Sunday, July 14, 2013

Mixed emotions - facing violence: UPDATED

Yesterday I went out to a parish zone meeting in El Zapote de Dulce Nombre. I was happy to be able to get out into the countryside again – now that I’m recuperating from bronchitis.

The meeting was well attended and I merely listened. The people hoped Padre German would arrive but I didn’t know whether he’d make it. He showed up – on a motorcycle!

He answered lots of questions, many related to the changes in the parish. He left after lunch but there was more business and the meeting didn’t end until almost two o’clock.

Seven people piled into the pick – four women inside and three guys outside - for a lift to their villages which were on my way back to Santa Rosa.

At the edge of El Zapote several folks came running and asked me if I’d take a woman to the hospital in Santa Rosa, 90 minutes away. She had hacked by her husband with a machete.

That was a no-brainer. Of course.

I didn’t know what to expect but they came and put here with three young friends in the truck bed. The young man who had carried her to the truck was bloody.

I found out that she had been washing clothes near a well when her husband arrived and cut her up very badly with a machete. He was not drunk. Perhaps he was just a jealous husband.

Before we left, I noticed two young kids at the side of the road. They were traumatized. I presume they were her children.

After a few delays, we left. I went as quickly as I could, trying to avoid bumping around too much of the back roads. On the way we tried to contact the police so they could apprehend the husband. As I drove to Santa Rosa I saw a patrol car and a police on a motorcycle heading toward Dulce Nombre.

It’s about a 90 minute trip to Santa Rosa but we finally arrived. One of the security guards let us into a side entrance to the emergency room and he lifted her from the truck onto the gurney.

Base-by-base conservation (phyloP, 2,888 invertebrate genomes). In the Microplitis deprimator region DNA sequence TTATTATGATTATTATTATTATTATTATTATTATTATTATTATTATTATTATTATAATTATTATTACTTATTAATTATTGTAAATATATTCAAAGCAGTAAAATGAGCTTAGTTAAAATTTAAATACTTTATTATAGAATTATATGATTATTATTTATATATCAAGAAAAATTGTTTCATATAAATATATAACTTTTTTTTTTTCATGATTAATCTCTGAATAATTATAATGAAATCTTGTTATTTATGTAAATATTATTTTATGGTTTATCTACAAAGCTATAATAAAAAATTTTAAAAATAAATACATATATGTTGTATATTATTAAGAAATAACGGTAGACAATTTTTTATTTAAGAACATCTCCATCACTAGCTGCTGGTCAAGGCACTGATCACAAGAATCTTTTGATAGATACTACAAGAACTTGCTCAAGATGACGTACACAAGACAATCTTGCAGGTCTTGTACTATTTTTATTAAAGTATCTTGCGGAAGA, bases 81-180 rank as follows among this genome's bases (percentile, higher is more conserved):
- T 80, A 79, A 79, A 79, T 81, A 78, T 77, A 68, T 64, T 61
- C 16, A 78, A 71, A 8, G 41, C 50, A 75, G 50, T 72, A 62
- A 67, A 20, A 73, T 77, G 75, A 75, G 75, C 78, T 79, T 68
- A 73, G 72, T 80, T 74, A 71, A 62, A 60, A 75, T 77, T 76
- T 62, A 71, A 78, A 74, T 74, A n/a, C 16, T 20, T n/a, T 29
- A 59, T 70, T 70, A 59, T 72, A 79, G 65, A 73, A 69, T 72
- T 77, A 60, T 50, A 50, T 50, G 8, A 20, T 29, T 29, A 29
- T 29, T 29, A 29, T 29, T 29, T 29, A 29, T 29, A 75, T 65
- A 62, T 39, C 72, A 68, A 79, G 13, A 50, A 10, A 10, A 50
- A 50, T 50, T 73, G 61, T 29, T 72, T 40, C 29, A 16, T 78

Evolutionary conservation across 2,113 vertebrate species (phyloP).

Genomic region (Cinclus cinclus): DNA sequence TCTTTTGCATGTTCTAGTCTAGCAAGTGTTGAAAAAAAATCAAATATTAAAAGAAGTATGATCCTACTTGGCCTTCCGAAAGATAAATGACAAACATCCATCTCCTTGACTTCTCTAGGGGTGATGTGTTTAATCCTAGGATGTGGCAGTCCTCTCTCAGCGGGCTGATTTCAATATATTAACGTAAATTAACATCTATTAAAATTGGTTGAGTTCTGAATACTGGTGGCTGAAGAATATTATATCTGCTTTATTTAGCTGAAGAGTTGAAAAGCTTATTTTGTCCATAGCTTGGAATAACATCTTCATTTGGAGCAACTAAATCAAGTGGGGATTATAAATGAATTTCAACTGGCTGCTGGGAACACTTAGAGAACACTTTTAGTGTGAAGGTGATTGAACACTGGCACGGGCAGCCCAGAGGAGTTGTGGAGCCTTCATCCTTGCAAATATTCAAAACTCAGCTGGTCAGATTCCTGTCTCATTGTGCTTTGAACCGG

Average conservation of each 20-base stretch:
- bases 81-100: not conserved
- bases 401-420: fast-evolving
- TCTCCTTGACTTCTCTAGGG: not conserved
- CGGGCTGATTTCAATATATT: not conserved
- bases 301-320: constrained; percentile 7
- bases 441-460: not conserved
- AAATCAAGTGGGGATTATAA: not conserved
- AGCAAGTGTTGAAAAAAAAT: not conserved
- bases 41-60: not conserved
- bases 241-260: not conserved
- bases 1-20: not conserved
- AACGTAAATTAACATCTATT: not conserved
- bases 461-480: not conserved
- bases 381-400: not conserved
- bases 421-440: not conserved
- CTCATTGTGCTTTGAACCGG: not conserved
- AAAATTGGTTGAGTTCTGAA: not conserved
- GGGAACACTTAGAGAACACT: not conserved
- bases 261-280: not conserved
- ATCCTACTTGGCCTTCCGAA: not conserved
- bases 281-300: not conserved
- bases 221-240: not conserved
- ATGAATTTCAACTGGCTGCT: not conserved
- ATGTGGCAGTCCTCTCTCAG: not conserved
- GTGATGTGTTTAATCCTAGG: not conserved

One leg was broken, her arm had been cut through and her hand was hanging limply.

I waited a bit and talked with the security guard as he was washing up. I commented on his helpfulness. He told me that he had met the woman before since he was from the area where she lived.

I spent the next few hours trying to get word to the woman’s family who lived in a different village.

I couldn’t find the book where I had the numbers of a few pastoral workers from the area and so I called someone from El Zapote whom I respect, asking him to call a pastoral worker from the other village.

He hemmed and hawed and said he something to do and he had to lead the rosary in his village. I told him that the woman was in a serious condition. I was rather upset by his reaction.

He had however mentioned the name of the pastoral worker in the woman’s village. I found his number on my cellphone and called. After a few attempts he answered.

I asked him to find the family and let them know what had happened.

In the meantime the hospital security guard had called his uncle who knew the family to get the word to them.

The pastoral worker in the woman’s home village called and told me that her family knew and that some were on the way to the hospital.

I was relieved, glad that family would be there to comfort and help her. The hospital system is poor here and family and friends have to provide food – and more, at time – to the patients.

As I reflect now, I wish I had contacted the first aid auxiliary in the village before we left. He called me while we were on the way, not upset but concerned for the woman. He also told me that the kids were with the grandmother.

I also wish that I had first aid training. I think we are blessed that she didn’t die from loss of blood.

Violence is high here in Honduras. I don’t know how many cases are like this one, domestic violence or violence within families or between families.

Some of this is, probably related to the frustration hat comes from poverty and from a justice system that is nearly non-existent. (We’ll see if the husband is arrested and jailed.)

Some of this is the lack of skills to deal with frustration. That’s why we need to work to build a culture of reconciliation and learn skills of conflict transformation.

I’m numb now.

Last night I did have a chance to speak with the Spanish Franciscans down the street and with my friend, Sister Nancy, who lies in Gracias. It is great to have people who help me.

Today I’m out to a town with Padre German. It will be good to speak with him about this – and lots more.

I have written more about this experience in a reflective mode on my Walk the Way blog: here and here.

Please pray for the woman and her family, especially the two kids.

UPDATE: Wednesday, July 17:
Padre German told me that the woman had her lower arm and hand amputated and was sent to a hospital in San Pedro Sula for more care. It is also not clear if the attacker has been arrested.
Devastating news.

UPDATE: Monday, August 19
Today I ran across the guard at the hospital who was a cousin of the woman. He told me that she had not had her arm amputated, but they only put in pins. They did that here in Santa Rosa. What good news.
Also, her husband-attacker is in prison.

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